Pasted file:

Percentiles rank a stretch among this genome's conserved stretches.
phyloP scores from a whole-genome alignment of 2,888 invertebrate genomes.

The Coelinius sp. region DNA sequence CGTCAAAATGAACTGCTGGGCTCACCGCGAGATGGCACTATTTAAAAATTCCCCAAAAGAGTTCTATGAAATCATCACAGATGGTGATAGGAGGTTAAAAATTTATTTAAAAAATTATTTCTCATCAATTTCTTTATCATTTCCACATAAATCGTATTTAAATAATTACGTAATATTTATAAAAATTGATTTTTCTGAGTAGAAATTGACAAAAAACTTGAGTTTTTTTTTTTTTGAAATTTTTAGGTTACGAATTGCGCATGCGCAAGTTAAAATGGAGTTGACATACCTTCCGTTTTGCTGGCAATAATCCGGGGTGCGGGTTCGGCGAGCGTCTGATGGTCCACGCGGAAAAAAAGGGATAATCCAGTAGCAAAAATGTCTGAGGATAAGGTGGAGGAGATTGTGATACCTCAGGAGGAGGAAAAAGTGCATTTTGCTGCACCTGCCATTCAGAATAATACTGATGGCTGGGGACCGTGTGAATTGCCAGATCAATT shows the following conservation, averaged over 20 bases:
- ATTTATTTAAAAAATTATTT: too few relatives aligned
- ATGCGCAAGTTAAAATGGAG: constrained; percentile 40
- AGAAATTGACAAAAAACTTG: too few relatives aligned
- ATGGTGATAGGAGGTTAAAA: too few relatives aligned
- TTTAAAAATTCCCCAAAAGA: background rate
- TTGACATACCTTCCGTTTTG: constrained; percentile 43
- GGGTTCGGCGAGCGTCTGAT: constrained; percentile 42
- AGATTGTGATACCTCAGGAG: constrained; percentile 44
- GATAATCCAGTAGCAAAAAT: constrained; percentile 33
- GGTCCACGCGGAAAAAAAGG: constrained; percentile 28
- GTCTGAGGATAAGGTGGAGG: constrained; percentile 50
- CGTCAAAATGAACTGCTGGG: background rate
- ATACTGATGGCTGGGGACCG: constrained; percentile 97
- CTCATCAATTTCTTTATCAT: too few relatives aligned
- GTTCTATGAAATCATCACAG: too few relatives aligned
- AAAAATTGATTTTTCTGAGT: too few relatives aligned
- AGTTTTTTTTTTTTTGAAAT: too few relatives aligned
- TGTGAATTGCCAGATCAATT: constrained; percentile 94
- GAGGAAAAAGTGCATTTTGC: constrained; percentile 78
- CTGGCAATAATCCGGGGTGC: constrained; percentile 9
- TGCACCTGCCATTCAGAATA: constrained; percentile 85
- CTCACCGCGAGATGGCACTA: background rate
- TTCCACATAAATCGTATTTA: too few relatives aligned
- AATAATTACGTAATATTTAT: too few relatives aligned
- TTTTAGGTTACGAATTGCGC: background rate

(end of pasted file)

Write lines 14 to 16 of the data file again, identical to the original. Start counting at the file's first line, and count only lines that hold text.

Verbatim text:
- GTCTGAGGATAAGGTGGAGG: constrained; percentile 50
- CGTCAAAATGAACTGCTGGG: background rate
- ATACTGATGGCTGGGGACCG: constrained; percentile 97